This week we dedicate Getting There to someplace you can’t: Mount Spokane State Park.
A contractor worked feverishly last week to install a culvert to redirect floodwaters that washed out a good portion of State Route 206 near the park’s entrance. The Washington state Department of Transportation announced Friday that crews have restored emergency travel on a new gravel road.
However, a final fix for the roadway, also known as Mt. Spokane Park Drive, is still far off, department spokesman Al Gilson said.
“We are talking months,” said Gilson, who noted that the contractor has to replace about 1,000 feet of washed-out road.
Gov. Chris Gregoire was in town last week and used the blowout to make an emergency declaration.
“It enables us to apply for federal funding to pay for the fix,” Gilson said. “We are thinking it will be somewhere in the neighborhood of $1 million when all is said and done.”
The blowout was caused by several days of above-normal temperatures. The resulting runoff was too much for a culvert, which caused the water to change course and take the roadway with it.
Construction crews have already placed a much larger culvert in the problem area to divert Deadman Creek back into its original streambed. Now contractors must replace all the dirt and rocks blown out by the damage, Gilson said.
End in sight
Construction crews are ahead of schedule on some projects that have snarled traffic on the Lilac City’s North Side.
Ash Street is now open from Boone south across the Maple Street Bridge. And, the intersection of Boone and Ash is again open for east-west commuters.
The same crews are on pace to complete the repaving work on Ash in about three weeks, city streets spokeswoman Ann Deasy said.
Once Ash is complete, commuters again will be allowed to flow south on that arterial. However, crews will then completely shut down Maple Street, essentially from Second Avenue (and across the Maple Street Bridge) to Northwest Boulevard. In addition, the intersection of Boone and Maple will again be closed, Deasy said.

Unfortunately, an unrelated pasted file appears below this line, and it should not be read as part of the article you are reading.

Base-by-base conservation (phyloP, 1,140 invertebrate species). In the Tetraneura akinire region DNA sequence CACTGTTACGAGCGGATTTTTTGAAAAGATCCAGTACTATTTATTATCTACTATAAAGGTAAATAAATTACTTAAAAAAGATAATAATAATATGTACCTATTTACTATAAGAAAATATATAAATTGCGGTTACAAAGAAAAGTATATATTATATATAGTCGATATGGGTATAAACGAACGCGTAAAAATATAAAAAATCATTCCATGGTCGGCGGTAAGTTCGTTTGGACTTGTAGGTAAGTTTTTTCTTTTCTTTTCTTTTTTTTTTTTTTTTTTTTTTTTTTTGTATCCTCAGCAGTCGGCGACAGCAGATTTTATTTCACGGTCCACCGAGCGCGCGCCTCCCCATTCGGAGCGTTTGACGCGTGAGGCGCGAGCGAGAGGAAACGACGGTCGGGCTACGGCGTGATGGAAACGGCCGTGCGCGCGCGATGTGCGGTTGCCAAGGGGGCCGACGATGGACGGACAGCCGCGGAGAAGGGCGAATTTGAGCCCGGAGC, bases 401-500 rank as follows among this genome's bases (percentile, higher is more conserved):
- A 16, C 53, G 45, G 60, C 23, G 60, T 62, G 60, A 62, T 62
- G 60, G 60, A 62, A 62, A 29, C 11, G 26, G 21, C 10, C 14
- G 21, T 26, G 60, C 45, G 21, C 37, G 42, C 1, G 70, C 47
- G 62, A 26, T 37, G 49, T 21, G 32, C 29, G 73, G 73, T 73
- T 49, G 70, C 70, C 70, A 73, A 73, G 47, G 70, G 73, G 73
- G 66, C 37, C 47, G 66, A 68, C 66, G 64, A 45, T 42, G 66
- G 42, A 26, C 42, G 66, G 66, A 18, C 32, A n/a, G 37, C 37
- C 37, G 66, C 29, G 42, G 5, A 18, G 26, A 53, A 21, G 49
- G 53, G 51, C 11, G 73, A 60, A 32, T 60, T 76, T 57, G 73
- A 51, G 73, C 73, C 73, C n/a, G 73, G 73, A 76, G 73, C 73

The city will soon announce other street projects that are set to begin on the North Side. But they’re being delayed until some others get closer to completion.
“We don’t want to kill everybody on the North Side,” Deasy said. “They are upset enough already.”
Division woes continue
Crews installing a new water transmission main will need another week to complete their work.
So, this week, they’ll continue closing the lanes near the center of the intersection of Wellesley and Division, from 8 p.m. to 7 a.m. each day.
“They are hoping to have that work done by May 30,” she said.
That is in addition to lane closures on Division from a state project to install a fiber optic cable from North Foothills Drive to near Francis.
In that project, crews are closing one northbound lane from 7 a.m. to 3 p.m. daily and two northbound lanes between 8 p.m. and 7 a.m.
Deasy said she expects Upriver Drive will remain closed from Mission Avenue to Greene Street this week from flooding of the Spokane River.
The city also closed a portion of South Riverton Avenue on the south side of the river.
Valley traffic obstructions
Construction continues on Appleway Avenue at Barker Road, with traffic restricted to one lane in each direction through September.
Crews will restrict Eighth Avenue just east of Evergreen to one lane in each direction on Wednesday from 9 a.m. to 2 p.m. for water main work, spokeswoman Carolbelle Branch said in a news release.
Barker Road south of Appleway remains closed through Thursday. And Barker north of Appleway will temporarily open today through Thursday. It will then close and not open again until June 20, Branch said.
Indiana Avenue between Greenacres and Tschirley roads will be closed from 7 a.m. to 4 p.m. Tuesday for construction work. Commuters will be rerouted to Mission and Montgomery avenues.
Crews this week will close Cheney-Plaza Road south of Cheney to fix the bridge railing on the span that goes over Fish Lake trail near Turnbull National Wildlife Refuge, Spokane County construction engineer Paul Lennemann said. That work should be completed in about a month.
Additionally, closures remain on Valley Chapel Road, Dennison Chattaroy Road and Little Spokane Drive at Golden Road.
Forewarning for cell users
Five weeks and counting until officers in Washington start ticketing those using cell phones while driving.
On July 1, holding a cell phone up to your ear will become a secondary driving offense. That means drivers can’t be pulled over specifically for that offense, but can receive a $124 ticket in addition to whatever other violations were committed, Trooper Mark Baker said.
Baker said it’s amazing how many moving violations, like speeding or improper lane changes, are related to cell phone use.
“We see it all the time,” Baker said.
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